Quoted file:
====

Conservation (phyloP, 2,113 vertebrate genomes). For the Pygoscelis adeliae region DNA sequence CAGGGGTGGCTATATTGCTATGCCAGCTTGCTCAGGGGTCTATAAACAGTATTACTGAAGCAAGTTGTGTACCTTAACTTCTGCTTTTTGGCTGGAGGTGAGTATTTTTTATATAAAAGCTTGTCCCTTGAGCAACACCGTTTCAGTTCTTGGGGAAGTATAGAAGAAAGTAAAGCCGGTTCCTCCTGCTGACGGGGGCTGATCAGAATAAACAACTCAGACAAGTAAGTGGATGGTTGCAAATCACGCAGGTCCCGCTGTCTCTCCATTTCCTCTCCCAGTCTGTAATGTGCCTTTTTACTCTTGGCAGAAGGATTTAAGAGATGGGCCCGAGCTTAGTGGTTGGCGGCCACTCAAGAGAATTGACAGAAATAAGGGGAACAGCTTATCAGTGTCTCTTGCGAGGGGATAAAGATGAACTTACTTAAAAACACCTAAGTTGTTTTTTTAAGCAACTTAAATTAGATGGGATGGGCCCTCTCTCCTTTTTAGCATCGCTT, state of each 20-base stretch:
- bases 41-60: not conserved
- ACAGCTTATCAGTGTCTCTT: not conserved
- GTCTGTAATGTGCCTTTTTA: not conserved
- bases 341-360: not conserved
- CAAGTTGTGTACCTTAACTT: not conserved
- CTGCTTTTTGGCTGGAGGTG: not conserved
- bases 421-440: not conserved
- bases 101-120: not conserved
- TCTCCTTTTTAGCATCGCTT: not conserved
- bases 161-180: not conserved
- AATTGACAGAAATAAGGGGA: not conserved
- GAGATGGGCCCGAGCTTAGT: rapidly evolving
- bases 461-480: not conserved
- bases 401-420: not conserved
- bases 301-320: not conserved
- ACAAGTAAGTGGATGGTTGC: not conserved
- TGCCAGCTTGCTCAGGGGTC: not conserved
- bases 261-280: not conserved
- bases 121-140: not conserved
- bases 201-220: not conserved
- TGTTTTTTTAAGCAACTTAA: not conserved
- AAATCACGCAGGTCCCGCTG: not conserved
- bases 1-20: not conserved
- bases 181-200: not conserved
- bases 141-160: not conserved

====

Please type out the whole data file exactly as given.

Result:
Conservation (phyloP, 2,113 vertebrate genomes). For the Pygoscelis adeliae region DNA sequence CAGGGGTGGCTATATTGCTATGCCAGCTTGCTCAGGGGTCTATAAACAGTATTACTGAAGCAAGTTGTGTACCTTAACTTCTGCTTTTTGGCTGGAGGTGAGTATTTTTTATATAAAAGCTTGTCCCTTGAGCAACACCGTTTCAGTTCTTGGGGAAGTATAGAAGAAAGTAAAGCCGGTTCCTCCTGCTGACGGGGGCTGATCAGAATAAACAACTCAGACAAGTAAGTGGATGGTTGCAAATCACGCAGGTCCCGCTGTCTCTCCATTTCCTCTCCCAGTCTGTAATGTGCCTTTTTACTCTTGGCAGAAGGATTTAAGAGATGGGCCCGAGCTTAGTGGTTGGCGGCCACTCAAGAGAATTGACAGAAATAAGGGGAACAGCTTATCAGTGTCTCTTGCGAGGGGATAAAGATGAACTTACTTAAAAACACCTAAGTTGTTTTTTTAAGCAACTTAAATTAGATGGGATGGGCCCTCTCTCCTTTTTAGCATCGCTT, state of each 20-base stretch:
- bases 41-60: not conserved
- ACAGCTTATCAGTGTCTCTT: not conserved
- GTCTGTAATGTGCCTTTTTA: not conserved
- bases 341-360: not conserved
- CAAGTTGTGTACCTTAACTT: not conserved
- CTGCTTTTTGGCTGGAGGTG: not conserved
- bases 421-440: not conserved
- bases 101-120: not conserved
- TCTCCTTTTTAGCATCGCTT: not conserved
- bases 161-180: not conserved
- AATTGACAGAAATAAGGGGA: not conserved
- GAGATGGGCCCGAGCTTAGT: rapidly evolving
- bases 461-480: not conserved
- bases 401-420: not conserved
- bases 301-320: not conserved
- ACAAGTAAGTGGATGGTTGC: not conserved
- TGCCAGCTTGCTCAGGGGTC: not conserved
- bases 261-280: not conserved
- bases 121-140: not conserved
- bases 201-220: not conserved
- TGTTTTTTTAAGCAACTTAA: not conserved
- AAATCACGCAGGTCCCGCTG: not conserved
- bases 1-20: not conserved
- bases 181-200: not conserved
- bases 141-160: not conserved